Artist of the Week

Stephen Kent

September 12, 2017

Stephen Kent is an artist based in Berlin who continues to work around ideas of resolution and image production through the decorative gesture and the exploration of cultural codes embedded in everyday objects.

What are some recent, upcoming or current projects you are working on? Last year, I had my first solo exhibition in Europe at Elephant Kunsthalle in Lillehammer, Norway. I was recently in a three person show at Haverkampf Galerie here in Berlin with Carl Mannov and Anna Grath. It’s a new space that recently opened and I really enjoyed working with everyone and look forward to upcoming projects. I am also in a two person show with a good friend of mine Andrew Thomas Parry. We are co curating each others works in to an exhibition called “False Friends”. We have spent the last few months going into each others studios and interrupting, prodding and making demands to each other.  It’s been nice to give up some control to someone else who you trust but also know has the potential to be a total jester. In October I will be participating in a curated group presentation at Sunday Art Fair with Good Weather alongside Marcellus Armstrong and Brook Hsu (presented by Vernon Gardens).  Its really excited to connect with a space in North Little Rock, Arkansas and Los Angeles from Berlin, with a resulting collaboration in London.

I also am releasing an internet project curated with Elisa Rusca called Daydreamers. We are mashing up online art image aesthetics with hotel rental platforms. It’s the first iteration with more to come.

In the fall, I am headed to the National Center for Contemporary Art Russia in Saint Petersberg and then to a residency at CCA Andratx in Majorca for a month long residency where I will prepare for an upcoming exhibition.  After that I look forward to returning to the dark, winter quiet of Berlin.


Between the Golden Vessels and the Picture (Neukölln Kebap Shop). Wood, marble, cement, dibond, C print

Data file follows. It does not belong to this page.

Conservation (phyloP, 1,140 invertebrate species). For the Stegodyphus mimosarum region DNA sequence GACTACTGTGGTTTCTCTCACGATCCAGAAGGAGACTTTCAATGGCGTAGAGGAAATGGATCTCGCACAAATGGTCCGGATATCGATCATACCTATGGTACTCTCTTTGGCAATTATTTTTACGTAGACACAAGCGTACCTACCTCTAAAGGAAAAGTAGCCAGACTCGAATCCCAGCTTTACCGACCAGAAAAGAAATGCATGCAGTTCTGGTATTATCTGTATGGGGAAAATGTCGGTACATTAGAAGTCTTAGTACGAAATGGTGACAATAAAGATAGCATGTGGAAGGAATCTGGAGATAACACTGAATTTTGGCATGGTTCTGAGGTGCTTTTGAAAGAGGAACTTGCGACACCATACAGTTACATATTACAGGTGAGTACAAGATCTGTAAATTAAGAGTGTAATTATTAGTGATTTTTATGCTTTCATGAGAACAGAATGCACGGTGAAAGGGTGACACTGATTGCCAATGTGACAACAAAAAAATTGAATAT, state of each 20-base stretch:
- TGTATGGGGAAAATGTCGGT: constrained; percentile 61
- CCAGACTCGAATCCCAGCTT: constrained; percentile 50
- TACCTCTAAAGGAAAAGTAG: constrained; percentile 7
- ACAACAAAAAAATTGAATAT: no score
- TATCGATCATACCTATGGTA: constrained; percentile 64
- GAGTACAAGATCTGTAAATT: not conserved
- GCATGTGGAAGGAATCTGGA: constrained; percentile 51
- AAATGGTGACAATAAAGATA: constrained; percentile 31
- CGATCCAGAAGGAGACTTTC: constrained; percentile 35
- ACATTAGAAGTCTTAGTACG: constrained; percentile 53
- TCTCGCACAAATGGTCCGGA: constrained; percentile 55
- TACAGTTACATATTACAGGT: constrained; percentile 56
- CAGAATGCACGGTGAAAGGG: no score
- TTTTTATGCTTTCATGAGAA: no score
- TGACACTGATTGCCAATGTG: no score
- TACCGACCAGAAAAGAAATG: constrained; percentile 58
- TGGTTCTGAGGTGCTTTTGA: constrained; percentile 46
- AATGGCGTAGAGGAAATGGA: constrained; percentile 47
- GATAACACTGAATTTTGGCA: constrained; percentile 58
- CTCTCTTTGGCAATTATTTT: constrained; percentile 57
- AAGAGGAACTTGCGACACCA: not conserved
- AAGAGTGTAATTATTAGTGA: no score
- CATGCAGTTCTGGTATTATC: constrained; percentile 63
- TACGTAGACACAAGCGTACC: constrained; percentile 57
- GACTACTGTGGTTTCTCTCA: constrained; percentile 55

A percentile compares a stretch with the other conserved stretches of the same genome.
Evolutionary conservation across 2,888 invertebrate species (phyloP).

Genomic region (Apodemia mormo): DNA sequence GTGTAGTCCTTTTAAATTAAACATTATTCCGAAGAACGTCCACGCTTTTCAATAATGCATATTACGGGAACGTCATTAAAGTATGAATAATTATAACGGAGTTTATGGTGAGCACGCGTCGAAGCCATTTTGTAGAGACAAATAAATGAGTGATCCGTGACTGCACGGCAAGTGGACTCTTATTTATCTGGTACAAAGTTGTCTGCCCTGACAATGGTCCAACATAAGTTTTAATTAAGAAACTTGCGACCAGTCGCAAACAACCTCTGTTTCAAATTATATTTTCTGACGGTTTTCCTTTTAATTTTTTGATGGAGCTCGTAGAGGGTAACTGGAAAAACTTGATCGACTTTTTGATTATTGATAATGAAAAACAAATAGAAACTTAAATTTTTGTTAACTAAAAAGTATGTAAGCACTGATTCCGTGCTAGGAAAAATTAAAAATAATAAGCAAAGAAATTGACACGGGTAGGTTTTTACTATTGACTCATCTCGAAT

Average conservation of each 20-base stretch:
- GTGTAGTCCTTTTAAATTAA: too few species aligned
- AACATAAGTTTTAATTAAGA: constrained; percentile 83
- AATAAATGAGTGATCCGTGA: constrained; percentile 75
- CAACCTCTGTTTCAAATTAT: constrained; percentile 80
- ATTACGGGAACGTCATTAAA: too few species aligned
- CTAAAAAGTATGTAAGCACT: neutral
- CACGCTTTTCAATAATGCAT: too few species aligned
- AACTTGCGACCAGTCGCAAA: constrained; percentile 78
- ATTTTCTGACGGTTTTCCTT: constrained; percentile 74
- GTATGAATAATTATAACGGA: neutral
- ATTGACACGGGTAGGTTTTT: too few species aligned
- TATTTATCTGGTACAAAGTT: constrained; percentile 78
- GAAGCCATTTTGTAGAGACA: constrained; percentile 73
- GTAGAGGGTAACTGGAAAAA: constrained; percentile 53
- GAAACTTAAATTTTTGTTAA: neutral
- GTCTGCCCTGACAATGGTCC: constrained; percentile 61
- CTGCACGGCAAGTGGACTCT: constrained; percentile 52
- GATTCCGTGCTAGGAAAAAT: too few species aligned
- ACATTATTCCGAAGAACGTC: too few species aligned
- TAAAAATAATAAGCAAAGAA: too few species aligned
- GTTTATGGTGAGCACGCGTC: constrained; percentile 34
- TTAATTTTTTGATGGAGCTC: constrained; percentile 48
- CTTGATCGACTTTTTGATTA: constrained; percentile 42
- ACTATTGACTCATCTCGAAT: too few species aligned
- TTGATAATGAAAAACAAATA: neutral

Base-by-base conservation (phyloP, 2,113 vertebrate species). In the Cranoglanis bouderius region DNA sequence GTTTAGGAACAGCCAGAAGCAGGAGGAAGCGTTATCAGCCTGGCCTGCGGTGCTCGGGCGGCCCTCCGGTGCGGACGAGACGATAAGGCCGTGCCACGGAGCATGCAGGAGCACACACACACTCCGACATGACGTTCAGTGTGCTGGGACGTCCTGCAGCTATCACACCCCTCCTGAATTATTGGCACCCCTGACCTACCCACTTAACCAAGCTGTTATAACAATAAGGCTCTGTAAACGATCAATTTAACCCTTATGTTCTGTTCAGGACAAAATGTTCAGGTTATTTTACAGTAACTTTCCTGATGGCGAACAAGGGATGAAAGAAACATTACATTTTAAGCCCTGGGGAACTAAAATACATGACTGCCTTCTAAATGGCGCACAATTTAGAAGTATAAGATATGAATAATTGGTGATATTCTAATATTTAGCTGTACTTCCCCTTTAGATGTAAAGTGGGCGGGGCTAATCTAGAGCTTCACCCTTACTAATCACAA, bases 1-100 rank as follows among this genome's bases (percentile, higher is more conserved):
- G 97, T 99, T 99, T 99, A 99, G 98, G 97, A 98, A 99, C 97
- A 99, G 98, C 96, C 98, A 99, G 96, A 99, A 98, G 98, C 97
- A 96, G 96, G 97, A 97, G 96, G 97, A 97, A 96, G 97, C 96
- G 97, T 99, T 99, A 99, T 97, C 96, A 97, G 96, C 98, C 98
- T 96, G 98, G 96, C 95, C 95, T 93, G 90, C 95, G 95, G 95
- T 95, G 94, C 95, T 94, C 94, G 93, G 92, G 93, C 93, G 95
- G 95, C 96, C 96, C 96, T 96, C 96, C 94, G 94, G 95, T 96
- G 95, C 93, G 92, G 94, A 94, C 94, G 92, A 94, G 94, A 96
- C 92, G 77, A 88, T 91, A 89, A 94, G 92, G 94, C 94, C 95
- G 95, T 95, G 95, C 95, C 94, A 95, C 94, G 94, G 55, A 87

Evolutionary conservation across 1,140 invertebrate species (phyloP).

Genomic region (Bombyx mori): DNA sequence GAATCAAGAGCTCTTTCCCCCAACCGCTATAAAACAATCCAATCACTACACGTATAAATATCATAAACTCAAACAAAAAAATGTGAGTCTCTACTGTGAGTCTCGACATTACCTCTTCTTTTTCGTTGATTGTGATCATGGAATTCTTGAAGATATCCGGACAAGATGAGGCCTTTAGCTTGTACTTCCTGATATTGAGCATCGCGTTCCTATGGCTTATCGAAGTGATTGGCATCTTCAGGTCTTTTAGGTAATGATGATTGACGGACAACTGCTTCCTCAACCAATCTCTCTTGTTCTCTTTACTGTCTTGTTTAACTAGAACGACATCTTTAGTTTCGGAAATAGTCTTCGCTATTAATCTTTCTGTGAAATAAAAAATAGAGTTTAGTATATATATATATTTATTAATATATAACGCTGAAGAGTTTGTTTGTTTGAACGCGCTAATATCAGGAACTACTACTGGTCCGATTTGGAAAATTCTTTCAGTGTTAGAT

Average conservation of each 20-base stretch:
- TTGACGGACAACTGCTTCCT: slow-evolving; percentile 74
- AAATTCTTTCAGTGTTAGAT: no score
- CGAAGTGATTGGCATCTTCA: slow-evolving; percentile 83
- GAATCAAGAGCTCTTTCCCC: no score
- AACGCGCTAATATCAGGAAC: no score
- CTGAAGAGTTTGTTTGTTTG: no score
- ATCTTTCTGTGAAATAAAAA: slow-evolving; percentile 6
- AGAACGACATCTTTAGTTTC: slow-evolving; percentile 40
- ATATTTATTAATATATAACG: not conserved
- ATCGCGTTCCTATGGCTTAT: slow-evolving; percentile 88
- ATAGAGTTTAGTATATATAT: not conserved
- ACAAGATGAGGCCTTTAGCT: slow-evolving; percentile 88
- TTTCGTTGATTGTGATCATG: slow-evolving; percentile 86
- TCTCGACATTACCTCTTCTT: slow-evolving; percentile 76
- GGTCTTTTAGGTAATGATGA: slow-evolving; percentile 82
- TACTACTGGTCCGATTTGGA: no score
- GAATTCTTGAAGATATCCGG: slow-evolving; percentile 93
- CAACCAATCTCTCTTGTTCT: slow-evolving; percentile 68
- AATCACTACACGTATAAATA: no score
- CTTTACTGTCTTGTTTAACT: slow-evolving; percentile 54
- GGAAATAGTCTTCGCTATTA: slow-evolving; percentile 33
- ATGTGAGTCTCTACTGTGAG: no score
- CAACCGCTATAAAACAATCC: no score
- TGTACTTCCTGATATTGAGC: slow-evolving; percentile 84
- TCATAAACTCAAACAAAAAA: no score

What is one of the bigger challenges you and/or other artists are struggling with these days and how do you see it developing? Besides continually being pretty broke I personally feel that it is becoming harder to socially justify being a studio artist. I always thought that just the very nature of being an artists was political in itself. But I realize now that being able to go to the studio and do what I love is an incredibly privileged position. I think its getting harder for artist to “make strange” in today’s quick capitalist culture and that ideological positions are becoming less and less immune to the ever-changing social situations. I worry that the professionalism of artists nowadays is playing into the neoliberal trap of the millennial freelance quandary but I am really excited to see more people work through art in order to shift societal structures rather than just by making art. I think a Beuysian approach is extremely relevant as the humanitarian problems which we are facing today require a more inclusive and multifaceted approach towards community and global politics.

How did your interest in art begin? I began taking ceramics classes in middle school. I wanted to rearrange my classes so that I would not have to be in the same courses as some of the bullies. Learning to make things with my hands was incredible and transported me away from religious suburbia. I studied ceramic art at Penn State and worked for a few years for Haystack Mountain School of Crafts. It was such an amazing and invigorating environment where all people did was make things. I still carry that energy with me now and I think the decorative crafts have a strong presence in the background of my work.

Between the Golden Vessels and the Picture (Berlin Kneipe). Wood, marble, cement, dibond, C print

Guilty pleasures? Talking about myself is pretty nice at the moment but also makes me feel a little guilty.  Does that count?

What are you listening to right now? Right now I am listening to Turkish Psych Rock on Dublab Radio. Its an amazing internet radio station based out of L.A., Berlin, Barcelona and Tokyo.  I have it on all of the time in the studio. Or I am listening to lectures on alternative realities, or the cosmos or ancient history podcasts.

What do you collect? Used bedsheets for a new body of work and jokes. I have been collecting jokes much longer than used bedsheets. Besides humor being one of my main coping mechanisms, I see jokes as one of the only contemporary methods of verbally passing on stories. \ I like to equate it to ancient folklore in that it provides a blanket that surrounds current cultural climates.

Nightcap (Hot Gossip). Acrystal, pigment, acrylic